Going about doing good – real Christianity
That was indeed Toyohiko Kagawa’s own lifestyle – serving others. He became a successful businessman entrepreneur who influenced many, not only in Japan but also abroad, including Fletcher Jones, ‘Australia’s clothing king.’

Deeply concerned with people’s misery in life at home, he went around seeking how he could bless many and give them hope for a better future. He became known as the Apostle of Love and Social Injustice. Two of his great writings are A Grain Of Wheat and Songs From the Slums.

A social reformer, peace activist, political prisoner, evangelist and author, Toyohiko Kagawa is reported as saying: ‘I read in a book that a man called Christ went about doing good. It is very disconcerting to me that I am so easily satisfied with just going about.

Now in these days of great needs around the world, that should really concern a lot of Christians. So many of us are indeed content with the status quo and miss out on God’s greater picture for our lives, skills and abilities. Carol Round’s article this month epitomises meeting needs around us (see An Invitation From Jesus).

Good Samaritan Christians
The Good Samaritan parable is indeed an outstanding example of going out there beyond the church walls… and, praise God, it seems that quite a few churches have bought into it despite lockdown and attendance limitations.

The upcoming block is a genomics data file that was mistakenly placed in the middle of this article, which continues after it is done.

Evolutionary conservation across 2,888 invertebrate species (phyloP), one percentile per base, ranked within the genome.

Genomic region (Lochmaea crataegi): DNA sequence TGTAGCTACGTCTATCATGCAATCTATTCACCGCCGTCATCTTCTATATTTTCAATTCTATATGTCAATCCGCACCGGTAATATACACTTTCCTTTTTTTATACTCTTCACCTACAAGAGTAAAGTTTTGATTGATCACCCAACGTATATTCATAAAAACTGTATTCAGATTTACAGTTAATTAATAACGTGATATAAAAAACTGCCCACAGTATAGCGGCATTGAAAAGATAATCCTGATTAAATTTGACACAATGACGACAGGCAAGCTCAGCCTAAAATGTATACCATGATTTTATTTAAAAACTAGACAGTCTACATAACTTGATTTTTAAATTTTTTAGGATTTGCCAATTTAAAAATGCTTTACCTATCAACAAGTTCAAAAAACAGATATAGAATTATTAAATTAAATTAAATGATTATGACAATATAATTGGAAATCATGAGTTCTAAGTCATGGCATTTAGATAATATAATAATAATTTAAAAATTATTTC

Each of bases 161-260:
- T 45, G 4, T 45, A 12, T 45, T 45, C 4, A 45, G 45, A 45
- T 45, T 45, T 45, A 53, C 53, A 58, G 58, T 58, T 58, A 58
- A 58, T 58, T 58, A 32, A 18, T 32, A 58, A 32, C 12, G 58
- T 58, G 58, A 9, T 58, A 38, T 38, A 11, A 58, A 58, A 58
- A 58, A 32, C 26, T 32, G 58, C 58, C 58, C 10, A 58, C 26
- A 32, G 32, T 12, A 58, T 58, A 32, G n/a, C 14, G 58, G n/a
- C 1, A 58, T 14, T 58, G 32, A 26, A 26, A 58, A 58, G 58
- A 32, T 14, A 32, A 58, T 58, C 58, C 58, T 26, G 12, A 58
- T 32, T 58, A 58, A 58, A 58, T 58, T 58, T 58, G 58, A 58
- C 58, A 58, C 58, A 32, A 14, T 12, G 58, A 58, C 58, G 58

This parable is good news for those without hope, without a personal relationship with Christ and feeling that they have no one to turn to for assistance. Especially the down and outs, or the sick such as what Mama Lava wrote about her young son’s response/attitude regarding her If Today is the Last Day of Your Life, What are You Going to Do? challenge… ‘I’d visit people in the hospital with covid, who have nobody to sit with them… I’d switch places with someone sentenced to life in prison. I’d go out with abandon.’

Myself? Personally, I feel like Toyohiko Kagawa – not satisfied with just going about but desiring to go about doing good wherever and however I can with the Holy Spirit’s help. Such an attitude means going out of our way at times, going beyond the famous second mile (Matthew 5:41)!

And why? Because according to Jeremiah 29:11, God has a wonderful future organised for all who will seek his face, listen to his directions and go for it.

Toyohiko Kagawa’s life story is an incredible one. It certainly inspires me, as does (even more so) the example of Jesus – I’m never satisfied with just ‘going about!’ I want to be involved in whatever God has ordained for me. I’ll always be open to whatever new challenges he has for me both in general life and ministry itself. In a nutshell, this means that I desire to achieve what will bless others and be meaningful to the kingdom.

Focusing on being effective for Jesus
By the way, Maureen and I deliberately call our ministry of encouragement and inspiration Life Focus Ministries. Regularly in mentoring, casual conversation, the ‘old preaching days’ – we would tell people, even non-Christians: ‘Life is a gift…focus on it and live it to the max! Don’t waste one day!’